Environmental assessment of an upscaled production of macroalgae - A prospective Life Cycle Assessment of the Swedish production of Ulva fenestrata

Examensarbete för masterexamen
Gillgren, Jennifer
Winqvist, Jennie
Aquaculture, including macroalgae production, is one of the most rapidly growing economies worldwide. Off-shore cultivation of macroalgae, also known as seaweed, is a biomass production recognized to have significant potential as a sustainable food source and is also considered a suitable option for up-scaled production. Despite the acknowledged environmental and profitable benefits and potential of macroalgae production in Europe, there are still many existing knowledge gaps and challenges regarding the topic and mapping the environmental impacts of new potential blue foods is necessary. Therefore, this study investigates the environmental impacts of coastal (off-shore) seaweed production by conducting a prospective life cycle assessment (pLCA) on an initiated Swedish cultivation of the green macroalgae, Ulva fenestrata. The study also includes an upscaled future scenario to point out the potential environmental impacts and give insight into how the upcoming Swedish aquaculture practitioners could decrease the environmental impact of their systems. Additionally, life cycle assessment (LCA) lacks clear possibilities for including local marine environmental impacts. By conducting an exploratory literature search of the current state of knowledge regarding local impacts of seaweed cultivation, the thesis strives to holistically review the environmental impacts of the studied seaweed cultivation. Additionally, to find tools and methods for evaluating local environmental impacts and increase the knowledge about how to assess the environmental impacts both within and outside the scope of LCA. The study was divided into three main parts: The base scenario (using pLCA), future upscaled scenario (using pLCA) and local environmental impacts (using exploratory literature search). The data for the pLCA was mainly gathered from interviews, a study visit and contact with researchers and personnel at Nordic Seafarm, KTH and RISE. The pLCA was performed with Excel in combination with the LCA software SimaPro v. and information mostly from the databases EcoInvent v.3.8, Agribalyse 3.0.1 and Agrifootprint 5.0. For the future upscaled scenario information was based on the result of the base scenario, academic papers, and grey literature. Information for the exploratory research was collected from academic papers using databases Google Scholar and Scopus. The pLCA results show that dominant factors contributing to environmental impacts proved to be mainly the processes of spore preparation and cultivation, where the components: carrying line, screw anchors, anchor buoys and longlines were dominant. Additionally, diesel and gasoline had high impacts in most impact categories. The sensitivity analysis showed significant changes when investigating e.g., different seeding line options, weight of screw anchors and amount of biomass yield. Factors that contributed to a higher impact were the use of plastics and fossil fuels and the lifetime, volume and duration of the components used in the system. The future upscaled scenario yielded decreases in environmental impacts compared to the base scenario in most impact categories. From the exploratory literature search, several local impacts of upscaled aquaculture and seaweed farming, both positive and negative, that could affect local marine ecosystems were identified—for instance, carbon and nutrient uptake, shading, animal entanglement and seabed damage. Several ways of including local impacts into environmental evaluation exist, including specifically developed characterization factors, ecological risk assessments and specific methodological recommendations. However, further research is needed to find suitable ways to holistically include a broad spectrum of possible local impacts of upscaled seaweed cultivation.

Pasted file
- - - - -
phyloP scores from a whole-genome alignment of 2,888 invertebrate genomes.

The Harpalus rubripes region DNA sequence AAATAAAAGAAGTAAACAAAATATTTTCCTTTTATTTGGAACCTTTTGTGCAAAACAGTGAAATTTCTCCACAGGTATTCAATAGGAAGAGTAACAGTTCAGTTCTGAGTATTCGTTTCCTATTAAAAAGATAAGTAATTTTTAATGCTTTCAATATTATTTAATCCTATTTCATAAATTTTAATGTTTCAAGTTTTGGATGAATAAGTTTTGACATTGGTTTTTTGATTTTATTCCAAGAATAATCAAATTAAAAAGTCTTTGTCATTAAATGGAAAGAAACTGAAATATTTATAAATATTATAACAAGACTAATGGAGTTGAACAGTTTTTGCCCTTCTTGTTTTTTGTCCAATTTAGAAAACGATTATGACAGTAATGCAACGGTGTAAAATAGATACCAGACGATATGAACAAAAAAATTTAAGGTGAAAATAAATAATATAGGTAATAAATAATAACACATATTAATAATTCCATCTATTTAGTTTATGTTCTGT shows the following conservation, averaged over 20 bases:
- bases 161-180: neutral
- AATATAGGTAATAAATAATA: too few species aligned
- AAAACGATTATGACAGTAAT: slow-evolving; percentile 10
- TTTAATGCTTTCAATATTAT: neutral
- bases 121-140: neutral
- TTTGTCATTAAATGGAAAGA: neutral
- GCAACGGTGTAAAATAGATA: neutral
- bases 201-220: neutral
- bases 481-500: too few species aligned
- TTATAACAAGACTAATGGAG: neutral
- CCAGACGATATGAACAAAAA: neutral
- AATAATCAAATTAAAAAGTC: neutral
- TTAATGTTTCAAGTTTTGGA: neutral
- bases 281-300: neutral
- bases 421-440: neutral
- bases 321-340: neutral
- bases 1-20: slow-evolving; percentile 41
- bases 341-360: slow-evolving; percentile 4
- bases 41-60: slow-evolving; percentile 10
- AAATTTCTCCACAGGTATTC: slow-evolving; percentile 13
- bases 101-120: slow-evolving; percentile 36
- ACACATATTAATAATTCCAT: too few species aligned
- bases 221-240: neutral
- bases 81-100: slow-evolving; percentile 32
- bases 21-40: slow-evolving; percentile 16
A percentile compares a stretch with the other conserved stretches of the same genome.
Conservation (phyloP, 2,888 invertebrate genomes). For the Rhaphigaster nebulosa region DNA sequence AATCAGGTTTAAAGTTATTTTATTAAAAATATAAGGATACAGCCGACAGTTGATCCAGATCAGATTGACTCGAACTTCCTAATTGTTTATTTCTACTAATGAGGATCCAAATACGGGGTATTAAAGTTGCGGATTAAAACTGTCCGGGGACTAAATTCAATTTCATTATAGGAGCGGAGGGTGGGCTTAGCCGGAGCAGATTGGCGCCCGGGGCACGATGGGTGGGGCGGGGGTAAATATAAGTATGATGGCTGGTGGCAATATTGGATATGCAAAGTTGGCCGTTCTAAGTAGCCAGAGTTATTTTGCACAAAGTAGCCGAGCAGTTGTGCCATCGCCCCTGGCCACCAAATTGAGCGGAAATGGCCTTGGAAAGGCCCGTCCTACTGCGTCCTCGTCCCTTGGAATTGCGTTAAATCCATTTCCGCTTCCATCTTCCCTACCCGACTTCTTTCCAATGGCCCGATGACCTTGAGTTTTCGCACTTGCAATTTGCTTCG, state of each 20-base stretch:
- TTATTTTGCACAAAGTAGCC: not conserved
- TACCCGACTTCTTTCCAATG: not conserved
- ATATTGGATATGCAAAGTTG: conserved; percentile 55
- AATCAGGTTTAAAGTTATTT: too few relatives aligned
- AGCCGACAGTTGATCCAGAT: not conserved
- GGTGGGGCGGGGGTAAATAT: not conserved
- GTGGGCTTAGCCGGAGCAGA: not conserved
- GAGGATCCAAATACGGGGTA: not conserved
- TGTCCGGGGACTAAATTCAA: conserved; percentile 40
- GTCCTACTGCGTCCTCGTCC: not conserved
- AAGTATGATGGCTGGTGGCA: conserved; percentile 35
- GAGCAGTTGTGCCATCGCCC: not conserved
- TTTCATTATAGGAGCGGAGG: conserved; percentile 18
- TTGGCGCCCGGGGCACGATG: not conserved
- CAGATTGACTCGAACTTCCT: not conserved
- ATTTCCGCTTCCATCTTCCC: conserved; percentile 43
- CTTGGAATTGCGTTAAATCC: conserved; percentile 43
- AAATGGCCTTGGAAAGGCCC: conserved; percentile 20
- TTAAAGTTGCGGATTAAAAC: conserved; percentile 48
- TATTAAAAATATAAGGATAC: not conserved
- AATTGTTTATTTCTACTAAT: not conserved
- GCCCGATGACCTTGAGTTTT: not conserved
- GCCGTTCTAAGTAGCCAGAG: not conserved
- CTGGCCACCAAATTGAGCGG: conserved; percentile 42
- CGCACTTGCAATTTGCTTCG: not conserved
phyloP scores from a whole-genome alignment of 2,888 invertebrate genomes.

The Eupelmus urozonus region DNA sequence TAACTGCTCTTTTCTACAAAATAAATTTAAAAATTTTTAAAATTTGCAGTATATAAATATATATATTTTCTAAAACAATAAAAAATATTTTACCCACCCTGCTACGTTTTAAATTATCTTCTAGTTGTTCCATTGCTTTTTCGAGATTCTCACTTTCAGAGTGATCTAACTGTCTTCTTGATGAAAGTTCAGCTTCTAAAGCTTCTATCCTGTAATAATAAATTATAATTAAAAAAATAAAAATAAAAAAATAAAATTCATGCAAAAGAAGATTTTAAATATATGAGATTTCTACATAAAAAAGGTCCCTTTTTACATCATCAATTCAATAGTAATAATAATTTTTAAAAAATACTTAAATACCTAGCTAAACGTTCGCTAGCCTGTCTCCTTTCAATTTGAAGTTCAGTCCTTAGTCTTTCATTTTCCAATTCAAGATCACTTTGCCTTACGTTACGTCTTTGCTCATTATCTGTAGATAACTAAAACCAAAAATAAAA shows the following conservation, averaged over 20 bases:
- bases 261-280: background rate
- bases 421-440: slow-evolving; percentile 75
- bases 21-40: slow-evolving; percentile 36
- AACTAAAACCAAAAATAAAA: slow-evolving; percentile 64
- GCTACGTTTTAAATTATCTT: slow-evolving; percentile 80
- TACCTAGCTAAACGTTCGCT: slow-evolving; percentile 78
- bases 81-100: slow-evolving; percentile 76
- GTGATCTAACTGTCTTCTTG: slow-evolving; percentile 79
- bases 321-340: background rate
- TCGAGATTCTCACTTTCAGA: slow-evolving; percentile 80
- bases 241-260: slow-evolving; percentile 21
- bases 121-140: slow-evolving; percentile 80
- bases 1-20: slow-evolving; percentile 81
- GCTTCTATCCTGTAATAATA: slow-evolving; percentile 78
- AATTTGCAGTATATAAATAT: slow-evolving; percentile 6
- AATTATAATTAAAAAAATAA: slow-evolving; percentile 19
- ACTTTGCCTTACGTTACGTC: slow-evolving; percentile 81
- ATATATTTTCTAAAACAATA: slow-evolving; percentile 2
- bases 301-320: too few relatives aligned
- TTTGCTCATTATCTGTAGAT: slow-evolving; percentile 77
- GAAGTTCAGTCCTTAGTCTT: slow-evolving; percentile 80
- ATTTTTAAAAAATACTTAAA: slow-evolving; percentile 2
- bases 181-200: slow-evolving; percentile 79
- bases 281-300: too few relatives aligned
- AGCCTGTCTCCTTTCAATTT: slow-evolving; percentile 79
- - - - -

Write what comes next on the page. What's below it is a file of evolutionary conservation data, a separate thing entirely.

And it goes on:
Macroalgae , Ulva fenestrata , Life Cycle Assessment (LCA) , PProspective Life Cycle Assessment (pLCA) , local marine environmental impacts , upscaled production
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